32 Loopholes A Buyer Can Use To Cancel A Texas Real Estate Contract
by Eric Peterson
on Monday, December 26th, 2016 at 11:28am.
The contracts we use for Texas real estate are extremely buyer friendly. If you are entering into a real estate transaction it’s important to know about many of the loopholes a buyer can use to terminate a contract and receive a refund of earnest money.
Last week I took a continuing education class about the 32 buyer outs in the Texas real estate contract.
Within our contracts there is typically a termination period of 7-10 days for a buyer to complete their due diligence. Most people assume once that period is over the buyer does not have a way to terminate the contract and receive their earnest money back.
With most contracts that’s not true.
Some of buyer outs are legitimate in my opinion. For example what happens if the home does not appraise for the sales price?
Other buyer outs don’t seem fair to a seller. For example if a home is in a mandatory homeowner’s association the seller generally has to provide information from the HOA.
That information is often provided after the termination period is over. Within our standard contracts the buyer has a period of time to object to any of the HOA information. In effect it gives the buyer a second termination period.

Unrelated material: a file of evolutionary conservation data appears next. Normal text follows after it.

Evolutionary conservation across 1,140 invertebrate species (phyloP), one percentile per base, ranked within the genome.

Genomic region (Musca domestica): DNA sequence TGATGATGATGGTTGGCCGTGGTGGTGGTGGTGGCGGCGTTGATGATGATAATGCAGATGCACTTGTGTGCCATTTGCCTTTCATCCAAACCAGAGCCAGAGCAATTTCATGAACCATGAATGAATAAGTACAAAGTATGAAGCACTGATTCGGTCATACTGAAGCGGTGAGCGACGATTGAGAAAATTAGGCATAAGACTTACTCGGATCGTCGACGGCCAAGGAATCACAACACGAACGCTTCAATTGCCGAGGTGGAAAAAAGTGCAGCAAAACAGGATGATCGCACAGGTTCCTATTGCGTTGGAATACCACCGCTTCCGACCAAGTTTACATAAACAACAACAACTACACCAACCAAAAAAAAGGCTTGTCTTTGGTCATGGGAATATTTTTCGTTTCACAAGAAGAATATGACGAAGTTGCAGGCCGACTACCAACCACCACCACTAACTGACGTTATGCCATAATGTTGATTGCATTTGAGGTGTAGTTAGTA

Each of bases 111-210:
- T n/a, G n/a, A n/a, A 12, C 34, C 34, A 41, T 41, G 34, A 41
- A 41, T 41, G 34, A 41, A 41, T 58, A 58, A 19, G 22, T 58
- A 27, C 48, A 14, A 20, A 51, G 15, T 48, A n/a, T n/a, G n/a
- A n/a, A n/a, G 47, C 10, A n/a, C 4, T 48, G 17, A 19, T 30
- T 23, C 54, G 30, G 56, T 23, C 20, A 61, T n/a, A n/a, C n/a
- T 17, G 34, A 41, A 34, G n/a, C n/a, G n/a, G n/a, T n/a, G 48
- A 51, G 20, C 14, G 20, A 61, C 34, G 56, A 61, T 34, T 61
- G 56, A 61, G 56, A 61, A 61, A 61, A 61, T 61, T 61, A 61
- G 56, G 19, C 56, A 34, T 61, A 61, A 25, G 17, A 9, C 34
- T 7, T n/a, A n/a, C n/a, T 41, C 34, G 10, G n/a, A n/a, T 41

If important information isn’t delivered in a timely manner the buyer may be able to terminate the contract all the way up to closing. Imagine you’ve already packed up your house to move only to find out the buyer can cancel the contract because your listing agent didn’t provide a required form to the buyers?
It’s our job to help our clients write a contract that is more favorable to them.
When buying a home you want a contract written with as many outs as possible. That gives you more flexibility.
When selling your home one of the benefits of working with an experienced Realtor is we can help you close as many of these loopholes as possible. You want to eliminate the chance of a buyer being able to cancel the contract right before closing.